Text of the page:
Obviously, when more or less thermoelectric power is required, the number of pairs of elements and/or the area of the conduit surface employed for transfer of heat or cold to the lower Junctions may be varied to suit. Or, a sensitive relay, energized by the thermoelectric device, may be employed to control a conventional electrically operated valve.
In a steam control system, suitable drainage should be provided so that the portion 01 the conduit to which the thermoelectric generating device is secured will be subiected to the Steam and free from condensed water when the valve is closed.
Referring now to Figs. "1, 8 and 9, wherein a ot wa er heatin system for a plurality of rooms or spac s is disc ed. he num ral I00 indicates a sour of h t water which is constantly circulated in the direction of the arrows by a pump lol through main conduits I02 and H13 and th ir interconnecting branch conduits I04, I05 and I06.
Connected. ne in each oi s id. ranches. are like fittings I01, I88 and I09, an example 01 which s shown in detail in Fig. 8, and other like fittin 0. Ill. and H2, an examp e of which is shown in Fig, 9- Tbe fittings shown in. Fig 8and 9 are identical in structure and each compriflcs a pip I having an nt rnal projecting pout H3- The fittings I01. I08 and H18 are connected in th branch nduits, as s own in Fig. 8, with their spouts projected in the Opposite direction to that of the flow of water in the branches and. thus act t divert some of the water upward into the verti al pines H and 6, The other fittings III), III and H2 are connected, as shown in Fi 9, wi h their spouts pr j d in the dir tion of water flow and thus act as aspirate to Produc a partial va uum in th ver ical. Pip
H1, H8 and H9.
Connected respectively, through valves I30, III and 22, t each of the pairs or vertical pipes are conventional hot water radiators I23, I 24 and I25. h valves. are electrically connected by ca 6, I and 12 throuehrcom thermostats 29, I30 and I3]. to thermoelectric genera ing devices 132. I33. and I3 respectively. The va es an herm electric n ating devices may be or the type shown in Fig Hi and function in a similar a ner to that oi the system shown in Fig. 1 and described hereinabove in connection therewith, the main diflerence being that in the system of Fig. 7 the thermoelectric devices are connected to portions of the conduit through which the hot water is constantly circulated, even when the radiator control valves are closed. As has previously been noted, in a steam-heating system, suitable drainage is provided so that the portion of the conduit ahead of the Valve, and on which the thermoelectric generating device is mounted, remains hot even when the valve is closed. In accordance with the demand of their individual thermostats, the valves, energized by the thermo electric devices, open to permit that part of the hot water flow which is influenced by the special fittings lUI-IOB and H I3H2 to pass through the radiators.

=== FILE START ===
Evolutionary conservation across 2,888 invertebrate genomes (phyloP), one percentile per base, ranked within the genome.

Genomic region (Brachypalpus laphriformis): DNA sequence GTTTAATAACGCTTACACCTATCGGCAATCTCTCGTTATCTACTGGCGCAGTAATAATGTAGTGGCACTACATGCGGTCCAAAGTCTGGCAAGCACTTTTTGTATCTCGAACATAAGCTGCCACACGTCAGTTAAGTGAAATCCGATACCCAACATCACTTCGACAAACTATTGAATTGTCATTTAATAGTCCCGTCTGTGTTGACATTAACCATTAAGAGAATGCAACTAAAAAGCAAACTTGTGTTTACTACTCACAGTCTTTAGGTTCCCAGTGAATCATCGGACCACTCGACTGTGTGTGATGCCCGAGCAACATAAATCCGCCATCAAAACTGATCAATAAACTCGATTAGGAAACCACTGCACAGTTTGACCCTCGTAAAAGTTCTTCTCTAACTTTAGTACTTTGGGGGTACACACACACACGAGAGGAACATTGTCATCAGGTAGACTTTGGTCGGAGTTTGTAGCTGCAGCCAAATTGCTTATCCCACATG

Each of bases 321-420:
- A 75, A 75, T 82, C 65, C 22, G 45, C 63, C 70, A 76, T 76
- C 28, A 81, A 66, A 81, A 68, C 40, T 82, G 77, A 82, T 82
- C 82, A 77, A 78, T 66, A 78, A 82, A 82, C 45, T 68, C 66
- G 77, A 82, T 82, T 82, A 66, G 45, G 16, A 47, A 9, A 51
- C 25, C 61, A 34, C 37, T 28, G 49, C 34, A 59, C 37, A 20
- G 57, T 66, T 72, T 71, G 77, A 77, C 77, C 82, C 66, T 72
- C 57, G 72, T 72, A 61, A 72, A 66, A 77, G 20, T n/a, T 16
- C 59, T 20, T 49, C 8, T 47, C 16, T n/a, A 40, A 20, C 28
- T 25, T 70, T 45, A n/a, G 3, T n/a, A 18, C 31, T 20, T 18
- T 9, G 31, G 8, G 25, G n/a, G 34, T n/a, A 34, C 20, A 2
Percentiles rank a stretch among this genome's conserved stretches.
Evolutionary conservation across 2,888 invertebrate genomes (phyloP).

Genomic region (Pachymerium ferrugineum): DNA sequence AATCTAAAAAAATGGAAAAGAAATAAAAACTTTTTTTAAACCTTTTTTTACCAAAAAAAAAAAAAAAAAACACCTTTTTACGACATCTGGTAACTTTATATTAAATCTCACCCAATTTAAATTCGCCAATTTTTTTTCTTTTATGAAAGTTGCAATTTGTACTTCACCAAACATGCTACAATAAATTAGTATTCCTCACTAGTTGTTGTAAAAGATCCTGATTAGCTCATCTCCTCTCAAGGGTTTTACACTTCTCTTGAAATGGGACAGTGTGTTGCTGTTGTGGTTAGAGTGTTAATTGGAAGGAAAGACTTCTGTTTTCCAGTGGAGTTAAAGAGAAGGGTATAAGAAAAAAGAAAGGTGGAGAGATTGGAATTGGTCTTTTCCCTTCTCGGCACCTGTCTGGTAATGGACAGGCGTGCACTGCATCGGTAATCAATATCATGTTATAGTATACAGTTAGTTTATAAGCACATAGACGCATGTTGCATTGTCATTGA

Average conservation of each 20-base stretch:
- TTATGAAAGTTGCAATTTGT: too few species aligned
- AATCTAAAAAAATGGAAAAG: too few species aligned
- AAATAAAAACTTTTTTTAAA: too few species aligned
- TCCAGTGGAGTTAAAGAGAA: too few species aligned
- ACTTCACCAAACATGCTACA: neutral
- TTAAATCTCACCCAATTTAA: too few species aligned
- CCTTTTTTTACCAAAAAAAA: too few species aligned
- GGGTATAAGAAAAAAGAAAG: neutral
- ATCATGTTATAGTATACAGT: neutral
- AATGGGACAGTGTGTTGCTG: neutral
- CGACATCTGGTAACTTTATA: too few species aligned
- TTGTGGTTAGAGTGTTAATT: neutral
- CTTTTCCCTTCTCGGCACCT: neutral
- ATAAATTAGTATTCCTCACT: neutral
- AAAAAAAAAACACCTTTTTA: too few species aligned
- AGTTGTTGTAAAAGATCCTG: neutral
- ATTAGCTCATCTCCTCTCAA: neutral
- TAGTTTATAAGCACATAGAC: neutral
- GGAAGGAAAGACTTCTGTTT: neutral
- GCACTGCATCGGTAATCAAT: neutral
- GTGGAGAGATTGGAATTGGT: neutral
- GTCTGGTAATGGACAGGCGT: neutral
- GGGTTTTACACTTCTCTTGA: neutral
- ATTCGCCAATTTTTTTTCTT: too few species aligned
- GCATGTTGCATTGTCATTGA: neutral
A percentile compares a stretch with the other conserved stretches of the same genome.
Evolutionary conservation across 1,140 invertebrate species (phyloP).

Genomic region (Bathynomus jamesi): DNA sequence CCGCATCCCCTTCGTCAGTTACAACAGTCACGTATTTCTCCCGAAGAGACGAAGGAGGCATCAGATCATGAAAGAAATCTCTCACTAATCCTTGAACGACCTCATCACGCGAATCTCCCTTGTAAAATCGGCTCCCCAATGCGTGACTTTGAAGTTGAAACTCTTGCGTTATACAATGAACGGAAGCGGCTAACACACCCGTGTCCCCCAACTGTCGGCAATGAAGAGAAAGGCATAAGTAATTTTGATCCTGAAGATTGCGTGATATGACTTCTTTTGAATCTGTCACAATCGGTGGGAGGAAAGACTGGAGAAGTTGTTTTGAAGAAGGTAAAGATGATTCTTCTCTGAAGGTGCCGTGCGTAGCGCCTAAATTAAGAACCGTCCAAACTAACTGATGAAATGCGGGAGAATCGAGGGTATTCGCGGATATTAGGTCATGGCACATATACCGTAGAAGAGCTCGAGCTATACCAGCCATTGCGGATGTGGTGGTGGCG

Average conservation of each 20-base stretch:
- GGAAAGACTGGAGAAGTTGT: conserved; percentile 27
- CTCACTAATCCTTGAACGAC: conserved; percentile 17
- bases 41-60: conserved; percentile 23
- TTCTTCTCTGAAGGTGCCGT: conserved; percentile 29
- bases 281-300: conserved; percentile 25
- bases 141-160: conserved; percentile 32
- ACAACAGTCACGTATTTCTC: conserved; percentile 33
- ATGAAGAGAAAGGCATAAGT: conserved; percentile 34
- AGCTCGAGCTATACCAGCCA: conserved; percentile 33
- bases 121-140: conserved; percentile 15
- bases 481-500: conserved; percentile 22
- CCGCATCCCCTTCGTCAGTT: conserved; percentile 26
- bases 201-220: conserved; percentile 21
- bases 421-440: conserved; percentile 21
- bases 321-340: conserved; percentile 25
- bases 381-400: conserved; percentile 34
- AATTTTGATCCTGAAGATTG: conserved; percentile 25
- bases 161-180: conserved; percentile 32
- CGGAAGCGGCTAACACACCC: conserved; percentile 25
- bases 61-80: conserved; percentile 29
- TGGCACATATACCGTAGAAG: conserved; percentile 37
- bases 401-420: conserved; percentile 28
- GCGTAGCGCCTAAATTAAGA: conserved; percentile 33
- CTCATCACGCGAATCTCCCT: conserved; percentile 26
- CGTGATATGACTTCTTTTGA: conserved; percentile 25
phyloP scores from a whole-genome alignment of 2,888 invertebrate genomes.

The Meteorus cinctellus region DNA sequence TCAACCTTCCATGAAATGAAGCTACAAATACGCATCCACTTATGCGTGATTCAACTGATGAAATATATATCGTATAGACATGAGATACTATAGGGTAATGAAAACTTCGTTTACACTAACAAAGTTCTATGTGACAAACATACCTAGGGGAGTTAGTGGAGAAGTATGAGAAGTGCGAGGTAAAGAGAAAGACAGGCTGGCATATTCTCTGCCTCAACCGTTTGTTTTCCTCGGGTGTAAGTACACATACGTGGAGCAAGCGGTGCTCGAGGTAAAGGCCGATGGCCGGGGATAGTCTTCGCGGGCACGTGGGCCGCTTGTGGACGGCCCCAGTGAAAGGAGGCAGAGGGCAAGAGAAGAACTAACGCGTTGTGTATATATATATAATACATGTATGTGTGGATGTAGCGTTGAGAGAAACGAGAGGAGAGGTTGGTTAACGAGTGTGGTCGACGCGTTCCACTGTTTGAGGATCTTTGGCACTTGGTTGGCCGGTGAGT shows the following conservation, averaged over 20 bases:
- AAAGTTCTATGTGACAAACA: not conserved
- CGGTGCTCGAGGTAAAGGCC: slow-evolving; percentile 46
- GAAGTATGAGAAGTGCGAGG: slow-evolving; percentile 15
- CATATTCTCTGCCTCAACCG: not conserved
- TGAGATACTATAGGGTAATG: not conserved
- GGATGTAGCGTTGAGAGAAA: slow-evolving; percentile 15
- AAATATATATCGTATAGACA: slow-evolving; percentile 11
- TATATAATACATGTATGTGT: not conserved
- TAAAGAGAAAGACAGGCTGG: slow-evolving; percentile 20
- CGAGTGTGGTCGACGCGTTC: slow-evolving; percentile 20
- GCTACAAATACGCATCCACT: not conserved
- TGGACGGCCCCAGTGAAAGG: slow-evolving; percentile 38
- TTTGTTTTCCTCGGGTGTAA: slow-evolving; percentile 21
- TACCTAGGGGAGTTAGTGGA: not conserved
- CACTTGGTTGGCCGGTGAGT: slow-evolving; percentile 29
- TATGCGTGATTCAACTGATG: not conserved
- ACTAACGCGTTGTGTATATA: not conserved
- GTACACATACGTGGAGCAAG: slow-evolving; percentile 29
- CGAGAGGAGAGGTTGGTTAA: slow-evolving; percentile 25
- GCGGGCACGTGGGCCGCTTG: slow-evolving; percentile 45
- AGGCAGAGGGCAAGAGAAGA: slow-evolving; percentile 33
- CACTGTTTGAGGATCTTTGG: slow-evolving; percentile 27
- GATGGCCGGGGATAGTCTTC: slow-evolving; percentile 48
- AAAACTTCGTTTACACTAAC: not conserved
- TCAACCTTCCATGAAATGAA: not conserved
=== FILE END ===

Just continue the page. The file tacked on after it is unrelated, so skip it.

While I have herein shown and described specific embodiments of my invention, I wish it to be understood that modifications may be made without departing from the spirit of the invention, and that I intend therefore to be limited only by the scope of the appended claim.
I claim as my invention:
In a temperature-changing system for a plurality of spaces: a main conduit having portions respectively adjacent each of said spaces; a
source of fluid, the temperature of which differs substantially from the desired temperature of the spaces; means for continuously circulating said fluid through said main conduit; a secondary conduit for each of the spaces and lay-passing the corresponding adjacent portion of the main conduit; there being for each of the spaces a heat-exchanger connected in the secondary conduit for the corresponding space, an electrically operated valve for controlling passage of said fluid through the heat-exchanger, a thermoelectric generating 'device for energizing the valve, and means responsive to the temperature of the space for controlling the energization of the valve; and means for subjecting said thermoelectric generating devices to the temperature of the fluid in the corresponding adjacent portions of the main conduit.
WILLIAM A RAY.